Read This Before You Try Apple Cider Vinegar Pills

Apple cider vinegar has been long-touted as a remedy for all kinds of ailments, including heartburn, the common cold, and even helping weight loss (via Health Digest). The acidic drink checks off all the boxes when it comes to health – even controlling blood sugar and acne – which has led many to swear by their morning apple cider vinegar intake. 

According to Harvard Health Publishing, some have even adopted an "apple cider vinegar diet" which involves drinking it before every meal. Whether looking to help dandruff or cure hiccups (yes, really), apple cider vinegar is a health hero, but the taste can leave many looking to ACV pills instead. 

Apple cider vinegar pills are an option for anyone looking to get in on the health trend, but can't stand the bitter, acidic taste of the classic liquid. 

It's important to note that if you do take the liquid form of ACV, you should always dilute it in plenty of water. According to Health Digest, not doing so can harm anything from your teeth to your kidneys. If the drink still leaves you gagging, you could always go for the pills, but there are just a few things you should know first.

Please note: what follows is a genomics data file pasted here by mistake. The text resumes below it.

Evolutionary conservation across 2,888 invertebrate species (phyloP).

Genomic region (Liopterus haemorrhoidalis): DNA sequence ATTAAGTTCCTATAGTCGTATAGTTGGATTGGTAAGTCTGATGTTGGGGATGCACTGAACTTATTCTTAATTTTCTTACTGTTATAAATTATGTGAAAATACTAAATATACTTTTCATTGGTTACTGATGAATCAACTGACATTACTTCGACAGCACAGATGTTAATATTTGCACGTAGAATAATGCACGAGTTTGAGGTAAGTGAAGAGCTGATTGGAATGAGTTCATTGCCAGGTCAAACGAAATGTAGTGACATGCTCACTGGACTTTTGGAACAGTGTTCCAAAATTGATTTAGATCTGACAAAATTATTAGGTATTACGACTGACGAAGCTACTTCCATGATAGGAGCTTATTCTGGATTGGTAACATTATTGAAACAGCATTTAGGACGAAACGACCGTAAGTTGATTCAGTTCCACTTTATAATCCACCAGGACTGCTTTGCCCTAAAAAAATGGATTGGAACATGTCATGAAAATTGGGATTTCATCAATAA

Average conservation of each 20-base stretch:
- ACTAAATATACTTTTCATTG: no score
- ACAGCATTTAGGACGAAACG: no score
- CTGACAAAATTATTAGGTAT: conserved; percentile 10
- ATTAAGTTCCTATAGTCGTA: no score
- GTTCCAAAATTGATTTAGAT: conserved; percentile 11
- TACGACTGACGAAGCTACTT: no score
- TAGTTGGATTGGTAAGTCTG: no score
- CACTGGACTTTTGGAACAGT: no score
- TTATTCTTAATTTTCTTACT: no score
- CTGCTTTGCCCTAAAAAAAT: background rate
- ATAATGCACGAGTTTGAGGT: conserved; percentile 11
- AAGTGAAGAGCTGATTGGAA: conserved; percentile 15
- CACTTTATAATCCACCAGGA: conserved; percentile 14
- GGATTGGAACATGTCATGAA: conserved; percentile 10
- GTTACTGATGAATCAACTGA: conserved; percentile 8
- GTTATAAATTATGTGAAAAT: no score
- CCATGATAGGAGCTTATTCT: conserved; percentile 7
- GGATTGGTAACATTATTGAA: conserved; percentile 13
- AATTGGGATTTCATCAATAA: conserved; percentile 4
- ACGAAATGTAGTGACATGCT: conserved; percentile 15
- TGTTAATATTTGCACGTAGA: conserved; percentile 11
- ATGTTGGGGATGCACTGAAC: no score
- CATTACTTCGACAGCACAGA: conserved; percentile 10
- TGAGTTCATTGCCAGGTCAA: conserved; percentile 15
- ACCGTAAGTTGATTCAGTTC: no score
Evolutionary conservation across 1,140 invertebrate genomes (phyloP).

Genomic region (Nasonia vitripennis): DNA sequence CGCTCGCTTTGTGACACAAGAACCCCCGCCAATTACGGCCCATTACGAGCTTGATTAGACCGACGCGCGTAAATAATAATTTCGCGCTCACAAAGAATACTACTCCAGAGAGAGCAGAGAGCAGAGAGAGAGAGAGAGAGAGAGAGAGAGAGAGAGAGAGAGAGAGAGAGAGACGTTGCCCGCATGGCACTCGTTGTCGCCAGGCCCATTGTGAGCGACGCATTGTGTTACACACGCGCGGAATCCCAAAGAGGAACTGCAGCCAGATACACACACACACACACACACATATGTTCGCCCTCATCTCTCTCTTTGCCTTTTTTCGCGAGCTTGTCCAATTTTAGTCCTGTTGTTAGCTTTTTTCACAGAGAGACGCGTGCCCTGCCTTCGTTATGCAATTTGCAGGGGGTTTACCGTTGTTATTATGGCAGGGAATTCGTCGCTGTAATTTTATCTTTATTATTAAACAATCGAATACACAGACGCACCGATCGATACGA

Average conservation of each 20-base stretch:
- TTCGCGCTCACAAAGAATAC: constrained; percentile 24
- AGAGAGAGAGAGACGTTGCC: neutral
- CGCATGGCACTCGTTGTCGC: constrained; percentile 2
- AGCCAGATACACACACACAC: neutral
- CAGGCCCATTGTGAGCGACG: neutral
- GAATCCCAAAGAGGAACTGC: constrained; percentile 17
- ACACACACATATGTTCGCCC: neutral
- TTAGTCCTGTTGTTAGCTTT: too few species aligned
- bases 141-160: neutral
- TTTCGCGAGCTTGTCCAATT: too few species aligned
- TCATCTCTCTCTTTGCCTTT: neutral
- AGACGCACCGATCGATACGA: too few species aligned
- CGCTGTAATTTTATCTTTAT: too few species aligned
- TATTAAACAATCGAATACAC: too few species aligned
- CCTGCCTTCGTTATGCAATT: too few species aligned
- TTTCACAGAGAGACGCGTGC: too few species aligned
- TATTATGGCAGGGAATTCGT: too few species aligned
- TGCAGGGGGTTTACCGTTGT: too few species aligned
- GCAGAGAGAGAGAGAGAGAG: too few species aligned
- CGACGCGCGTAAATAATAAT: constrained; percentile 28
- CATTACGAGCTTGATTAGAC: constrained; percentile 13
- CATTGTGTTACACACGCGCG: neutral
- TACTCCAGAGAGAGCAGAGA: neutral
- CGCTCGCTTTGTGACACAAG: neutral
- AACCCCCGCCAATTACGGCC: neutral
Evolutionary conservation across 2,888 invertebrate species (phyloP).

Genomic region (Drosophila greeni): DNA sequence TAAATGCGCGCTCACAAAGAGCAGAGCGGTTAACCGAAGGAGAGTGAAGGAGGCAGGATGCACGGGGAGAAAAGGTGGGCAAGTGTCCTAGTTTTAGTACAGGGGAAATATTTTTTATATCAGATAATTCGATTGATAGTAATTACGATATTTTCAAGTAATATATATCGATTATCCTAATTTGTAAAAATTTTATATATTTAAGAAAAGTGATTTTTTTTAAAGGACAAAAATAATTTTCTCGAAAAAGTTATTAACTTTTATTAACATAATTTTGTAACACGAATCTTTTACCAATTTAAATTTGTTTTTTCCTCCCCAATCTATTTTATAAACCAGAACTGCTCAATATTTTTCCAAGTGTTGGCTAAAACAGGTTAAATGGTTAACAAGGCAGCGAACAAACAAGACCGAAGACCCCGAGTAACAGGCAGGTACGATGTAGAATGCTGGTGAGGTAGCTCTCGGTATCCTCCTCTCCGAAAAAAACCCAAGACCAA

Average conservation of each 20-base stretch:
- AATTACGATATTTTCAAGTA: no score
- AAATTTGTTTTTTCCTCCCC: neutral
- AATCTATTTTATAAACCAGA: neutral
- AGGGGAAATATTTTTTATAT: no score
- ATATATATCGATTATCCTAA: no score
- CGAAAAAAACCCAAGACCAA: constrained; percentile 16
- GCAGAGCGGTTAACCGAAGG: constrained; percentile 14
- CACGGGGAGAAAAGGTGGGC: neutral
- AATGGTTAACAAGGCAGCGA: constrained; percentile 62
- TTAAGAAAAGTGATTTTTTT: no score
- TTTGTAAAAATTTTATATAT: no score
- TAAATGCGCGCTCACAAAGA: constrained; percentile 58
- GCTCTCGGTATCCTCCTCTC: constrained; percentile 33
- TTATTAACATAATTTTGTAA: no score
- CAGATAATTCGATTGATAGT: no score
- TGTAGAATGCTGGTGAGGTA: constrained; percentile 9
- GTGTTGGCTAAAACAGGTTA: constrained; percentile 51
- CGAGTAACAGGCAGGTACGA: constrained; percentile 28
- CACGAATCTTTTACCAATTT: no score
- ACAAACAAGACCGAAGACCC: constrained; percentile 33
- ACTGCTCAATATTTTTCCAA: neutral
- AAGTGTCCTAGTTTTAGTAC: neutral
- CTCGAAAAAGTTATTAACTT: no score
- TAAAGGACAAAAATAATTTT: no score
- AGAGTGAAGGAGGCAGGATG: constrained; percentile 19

All the differences between ACV pills and the liquid

Scientific evidence exists to prove many of apple cider vinegar's properties. As pointed out by Health Digest, a 2009 Japanese study found that the liquid helped obese participants lose weight at a faster rate, and other studies have proved that it lowers blood sugar and cholesterol levels. With data to back it up, adding ACV to your diet will clearly work to your advantage. However, the pills have not been studied in the same way, so not enough information exists on ACV pills to truly know their benefits.

Noted by Health Digest, since dietary supplements are not regulated by the FDA, users should be extra-wary of apple cider vinegar pills. The lack of regulation means "it's impossible to know exactly what you're getting in a pill," both in terms of potency and any extra, unwanted ingredients.

One study even found alarming inconsistency and inaccurate labels when studying several ACV pill brands, with nutritionist Vanessa Rissetto warning Women's Health Magazine against the pill form. "They may say there is apple cider vinegar in there," she explained, "but research has shown that with supplements often it's not the exact amounts."

Moreover, ACV supplements are much more expensive than the traditional liquid form, running up to $20 a pill bottle, while a 16 oz. bottle of the liquid is just around $4. 

Overall, the taste of the vinegar might be strong, but it's a much better choice in getting the proper health benefits.